c.      Nonanthropocentrists will focus on the decades of intense animal suffering and likely believe it outweighs any human benefits

         d.      Anthropocentrists like Norton can’t say suffering counts at all

         e.      Divergence

         f.       Norton’s response

                   i.       Accepts moral standing of individual animals of many species

                   ii.      Not sure this makes him an nonanthropocentrist

                            (1)    Sure seems like it does!

                   iii.     Not concerned with these types of cases

                   iv.     In environmental ethics he’s an anthropocentrist

                            (1)    Couldn’t we come up with cases of wild animal suffering where environmental and animal ethics come together

9.      Tiger sanctuary in Nepal

         a.      Bengal tiger and other species extremely endangered reside there

         b.      Millions of people desperately poor live nearby

         c.      Nepalese Army responsible for preventing poaching, grazing, cutting grasses, pilfering timber, or permanent habitation

         d.      Rolston says give priority to tigers over people inside that park

         e.      Nonanthropocentric intrinsic value of tigers is part of his reason

         f.       “Doubts there are enough anthropocentric benefits to justify keeping tens of thousands of persons hungry in order to save the tiger”

10.    Wolves: Why isn’t a healthy and productive live in harmony with nature quite possible w/o wolves on the landscape?

         a.      Because w/o wolves my grandchildren will never shiver in their sleeping bags when the wolves howl?

         b.      Don’t protect wolves for wolves own sake, but because grandchildren have a “birthright to stand in their awe”

         c.      Wolves not valuable for own sake but of great value for the tingle they

11.    Delhi Sands fly (a listed endangered species) standing in the way of building a hospital and blocking an industrial development with 20,000 jobs


12.    LESSONS

13.    Here (in Fly case) nonanthropocentrism is more politically persuasive than anthropocentrism

         a.      “I doubt that entwined destinies with odd flies (people’s birth-right to hear these needle mouth flies buzz) is going to be as politically persuasive as the respect for unique species with a clever form of life defending a good of its own”

         b.      California state senator: “I’m for people, not for flies”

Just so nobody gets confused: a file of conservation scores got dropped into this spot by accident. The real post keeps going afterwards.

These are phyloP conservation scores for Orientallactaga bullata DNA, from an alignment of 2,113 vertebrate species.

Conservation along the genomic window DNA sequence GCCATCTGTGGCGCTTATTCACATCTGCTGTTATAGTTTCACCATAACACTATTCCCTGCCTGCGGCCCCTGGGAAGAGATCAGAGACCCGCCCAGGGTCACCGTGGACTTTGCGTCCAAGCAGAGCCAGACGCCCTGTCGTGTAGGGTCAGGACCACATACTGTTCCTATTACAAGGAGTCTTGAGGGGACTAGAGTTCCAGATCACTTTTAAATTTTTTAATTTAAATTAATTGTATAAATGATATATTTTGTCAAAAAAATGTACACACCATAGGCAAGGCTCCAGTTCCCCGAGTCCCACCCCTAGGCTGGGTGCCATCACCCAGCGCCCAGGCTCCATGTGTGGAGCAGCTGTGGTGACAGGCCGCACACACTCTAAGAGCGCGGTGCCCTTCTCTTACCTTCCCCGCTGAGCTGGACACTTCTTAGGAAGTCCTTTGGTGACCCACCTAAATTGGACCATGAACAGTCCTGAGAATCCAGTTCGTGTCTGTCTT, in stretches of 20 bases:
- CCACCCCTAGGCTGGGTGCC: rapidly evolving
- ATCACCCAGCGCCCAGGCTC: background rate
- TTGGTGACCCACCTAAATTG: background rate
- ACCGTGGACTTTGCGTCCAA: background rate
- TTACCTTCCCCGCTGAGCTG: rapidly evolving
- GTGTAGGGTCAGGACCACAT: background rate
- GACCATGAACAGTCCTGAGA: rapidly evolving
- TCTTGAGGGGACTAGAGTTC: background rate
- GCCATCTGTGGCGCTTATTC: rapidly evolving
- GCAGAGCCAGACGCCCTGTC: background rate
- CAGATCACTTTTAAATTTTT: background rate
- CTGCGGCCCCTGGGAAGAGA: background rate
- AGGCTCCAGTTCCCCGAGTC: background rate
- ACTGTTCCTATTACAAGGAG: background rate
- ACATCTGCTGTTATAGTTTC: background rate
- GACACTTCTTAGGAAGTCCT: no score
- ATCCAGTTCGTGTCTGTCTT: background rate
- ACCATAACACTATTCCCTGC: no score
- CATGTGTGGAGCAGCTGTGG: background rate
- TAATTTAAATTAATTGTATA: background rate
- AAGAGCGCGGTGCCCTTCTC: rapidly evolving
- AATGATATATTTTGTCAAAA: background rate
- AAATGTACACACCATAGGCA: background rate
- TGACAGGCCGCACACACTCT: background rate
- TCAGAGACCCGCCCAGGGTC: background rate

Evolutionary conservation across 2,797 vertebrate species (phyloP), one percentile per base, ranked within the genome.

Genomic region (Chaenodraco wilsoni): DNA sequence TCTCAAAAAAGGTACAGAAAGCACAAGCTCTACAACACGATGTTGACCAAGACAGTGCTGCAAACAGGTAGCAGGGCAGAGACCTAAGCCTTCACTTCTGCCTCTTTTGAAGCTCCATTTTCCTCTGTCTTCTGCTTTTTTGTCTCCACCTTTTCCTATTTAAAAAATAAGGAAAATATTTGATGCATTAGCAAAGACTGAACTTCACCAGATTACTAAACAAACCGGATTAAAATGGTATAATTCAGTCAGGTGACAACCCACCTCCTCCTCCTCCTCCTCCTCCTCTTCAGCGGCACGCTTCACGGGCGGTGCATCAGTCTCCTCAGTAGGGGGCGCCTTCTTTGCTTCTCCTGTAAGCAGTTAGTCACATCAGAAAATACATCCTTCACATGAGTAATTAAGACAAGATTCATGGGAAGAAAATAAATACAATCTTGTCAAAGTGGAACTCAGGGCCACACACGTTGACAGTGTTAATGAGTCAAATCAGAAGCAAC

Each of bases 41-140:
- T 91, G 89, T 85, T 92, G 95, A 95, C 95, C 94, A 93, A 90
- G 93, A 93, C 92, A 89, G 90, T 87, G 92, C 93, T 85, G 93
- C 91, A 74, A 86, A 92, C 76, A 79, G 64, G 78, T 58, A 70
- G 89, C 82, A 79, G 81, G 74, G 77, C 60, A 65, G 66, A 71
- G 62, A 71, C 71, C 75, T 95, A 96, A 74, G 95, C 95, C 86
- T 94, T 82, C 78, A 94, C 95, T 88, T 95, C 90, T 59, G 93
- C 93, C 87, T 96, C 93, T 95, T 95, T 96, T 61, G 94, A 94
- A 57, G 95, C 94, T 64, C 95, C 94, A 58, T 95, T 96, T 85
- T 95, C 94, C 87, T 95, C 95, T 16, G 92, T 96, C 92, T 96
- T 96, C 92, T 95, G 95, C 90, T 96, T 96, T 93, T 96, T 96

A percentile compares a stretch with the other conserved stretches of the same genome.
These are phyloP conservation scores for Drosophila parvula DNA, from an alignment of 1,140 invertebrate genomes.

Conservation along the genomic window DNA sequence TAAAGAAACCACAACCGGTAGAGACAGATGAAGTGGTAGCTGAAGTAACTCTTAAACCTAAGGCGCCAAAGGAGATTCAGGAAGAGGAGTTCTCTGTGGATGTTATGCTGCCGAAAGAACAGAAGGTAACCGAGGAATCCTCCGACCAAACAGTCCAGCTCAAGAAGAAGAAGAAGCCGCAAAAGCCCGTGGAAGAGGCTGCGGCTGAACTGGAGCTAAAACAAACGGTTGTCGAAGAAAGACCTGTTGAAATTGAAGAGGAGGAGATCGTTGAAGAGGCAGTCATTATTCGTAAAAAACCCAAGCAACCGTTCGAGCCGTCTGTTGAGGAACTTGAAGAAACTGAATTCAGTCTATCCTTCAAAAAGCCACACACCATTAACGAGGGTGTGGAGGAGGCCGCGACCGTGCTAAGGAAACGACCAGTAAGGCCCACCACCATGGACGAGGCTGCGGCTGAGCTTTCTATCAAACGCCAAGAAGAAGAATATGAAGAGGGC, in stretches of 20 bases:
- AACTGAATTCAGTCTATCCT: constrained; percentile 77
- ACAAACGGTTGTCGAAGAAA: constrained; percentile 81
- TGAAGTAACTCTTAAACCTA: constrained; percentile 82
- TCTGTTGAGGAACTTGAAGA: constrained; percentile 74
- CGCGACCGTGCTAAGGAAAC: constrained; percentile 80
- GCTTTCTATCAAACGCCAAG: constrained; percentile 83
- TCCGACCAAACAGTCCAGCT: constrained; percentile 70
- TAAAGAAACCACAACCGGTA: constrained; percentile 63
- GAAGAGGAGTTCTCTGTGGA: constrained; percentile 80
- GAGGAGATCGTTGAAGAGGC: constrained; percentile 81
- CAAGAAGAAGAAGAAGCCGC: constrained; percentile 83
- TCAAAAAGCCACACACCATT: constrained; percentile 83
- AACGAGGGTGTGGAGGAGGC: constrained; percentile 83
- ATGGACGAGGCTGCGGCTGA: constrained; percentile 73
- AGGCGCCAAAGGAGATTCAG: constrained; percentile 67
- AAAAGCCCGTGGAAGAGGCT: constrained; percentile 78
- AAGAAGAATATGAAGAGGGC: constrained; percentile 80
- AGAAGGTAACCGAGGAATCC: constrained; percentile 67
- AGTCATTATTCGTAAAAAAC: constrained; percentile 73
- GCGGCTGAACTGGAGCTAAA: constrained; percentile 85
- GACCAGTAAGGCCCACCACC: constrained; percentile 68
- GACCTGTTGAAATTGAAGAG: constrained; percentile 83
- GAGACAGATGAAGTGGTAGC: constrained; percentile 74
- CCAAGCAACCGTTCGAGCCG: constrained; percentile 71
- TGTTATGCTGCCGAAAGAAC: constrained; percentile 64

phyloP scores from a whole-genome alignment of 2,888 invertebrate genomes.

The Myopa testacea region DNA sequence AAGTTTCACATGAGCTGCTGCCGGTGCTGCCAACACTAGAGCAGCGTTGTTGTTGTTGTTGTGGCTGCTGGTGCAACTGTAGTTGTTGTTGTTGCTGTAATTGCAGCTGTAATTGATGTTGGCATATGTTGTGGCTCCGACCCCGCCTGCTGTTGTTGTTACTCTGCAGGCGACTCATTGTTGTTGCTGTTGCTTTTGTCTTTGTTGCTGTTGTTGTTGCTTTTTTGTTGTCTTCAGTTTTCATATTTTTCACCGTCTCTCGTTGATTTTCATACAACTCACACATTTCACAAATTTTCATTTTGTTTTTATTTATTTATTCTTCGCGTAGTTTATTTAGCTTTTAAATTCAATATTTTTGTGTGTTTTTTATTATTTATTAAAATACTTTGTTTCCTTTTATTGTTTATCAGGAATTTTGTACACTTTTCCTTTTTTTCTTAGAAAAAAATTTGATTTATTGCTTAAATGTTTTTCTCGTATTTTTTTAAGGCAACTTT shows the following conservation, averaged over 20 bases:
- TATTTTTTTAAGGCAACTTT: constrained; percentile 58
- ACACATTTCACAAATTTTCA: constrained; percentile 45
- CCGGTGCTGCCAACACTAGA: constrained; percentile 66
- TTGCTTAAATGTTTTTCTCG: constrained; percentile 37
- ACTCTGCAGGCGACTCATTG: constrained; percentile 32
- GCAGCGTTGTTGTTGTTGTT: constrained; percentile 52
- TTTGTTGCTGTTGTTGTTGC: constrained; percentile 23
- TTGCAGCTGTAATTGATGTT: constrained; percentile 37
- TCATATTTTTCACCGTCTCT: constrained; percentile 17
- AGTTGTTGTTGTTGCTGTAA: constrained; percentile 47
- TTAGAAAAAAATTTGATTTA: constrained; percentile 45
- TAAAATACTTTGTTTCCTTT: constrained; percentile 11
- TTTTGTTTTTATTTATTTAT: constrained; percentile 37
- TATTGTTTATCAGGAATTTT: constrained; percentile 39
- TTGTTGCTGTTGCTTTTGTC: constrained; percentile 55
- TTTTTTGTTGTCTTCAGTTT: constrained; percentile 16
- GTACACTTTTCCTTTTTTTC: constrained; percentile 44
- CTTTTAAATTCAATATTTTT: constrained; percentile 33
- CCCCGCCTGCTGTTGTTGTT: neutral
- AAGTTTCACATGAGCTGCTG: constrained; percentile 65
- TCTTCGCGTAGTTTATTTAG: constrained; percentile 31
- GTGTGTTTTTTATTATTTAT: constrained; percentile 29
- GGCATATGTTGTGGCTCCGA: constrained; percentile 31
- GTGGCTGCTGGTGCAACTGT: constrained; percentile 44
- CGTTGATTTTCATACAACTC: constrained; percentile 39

14.    Nonanthropocentrism more politically persuasive than Norton’s enlightened anthropocentrism (birthright for grandchildren to hear wolves howl)

15.    Many species “are of little or no use to us” and given this divergence we will need nonanthropocentric convictions to save such species

         a.      “I don’t lament that; am quite pleased that this is so”

16.    Anthropocentrism is arrogant

         a.      “One species arrogantly claiming that none of the other millions of species is of any account except as resources in our larder”

17.    Motives matter and even if anthropocentrists and nonanthropocentrists converge on policy their rationales for the policy are important

         a.      Susan cares for he aging mother because she loves her

         b.      Sally cares for her so she is not cut out of the will

         c.      Admire Susan’s behavior; depressed by Sally’s


         d.      John saves the whales because he respects and admires their skills

         e.      Jack saves the whales because he runs the tour boat that makes money taking John and others out to see them

         f.       Behaviors converge, but more impressed with John’s motives


18.    In a way, Rolston agrees with the convergence thesis

         a.      Nature (creativity, planetary biodiversity) is essential to human flourishing

                   i.       Gaining “authentic happiness” without “these ecological goods . . . is a logical, empirical, and psychological impossibility” p. 117

         b.      So true human good (a sufficiently enlightened and environmental conception of human flourishing) requires the flourishing of natural world

         c.      But the reason/motive to protect nature should not be only as a means to human flourishing




20.    Given Norton’s ever increasingly enlightened anthropocentrism, rather than the two converging, the anthropocentrist is headed over to the nonanthropocentric side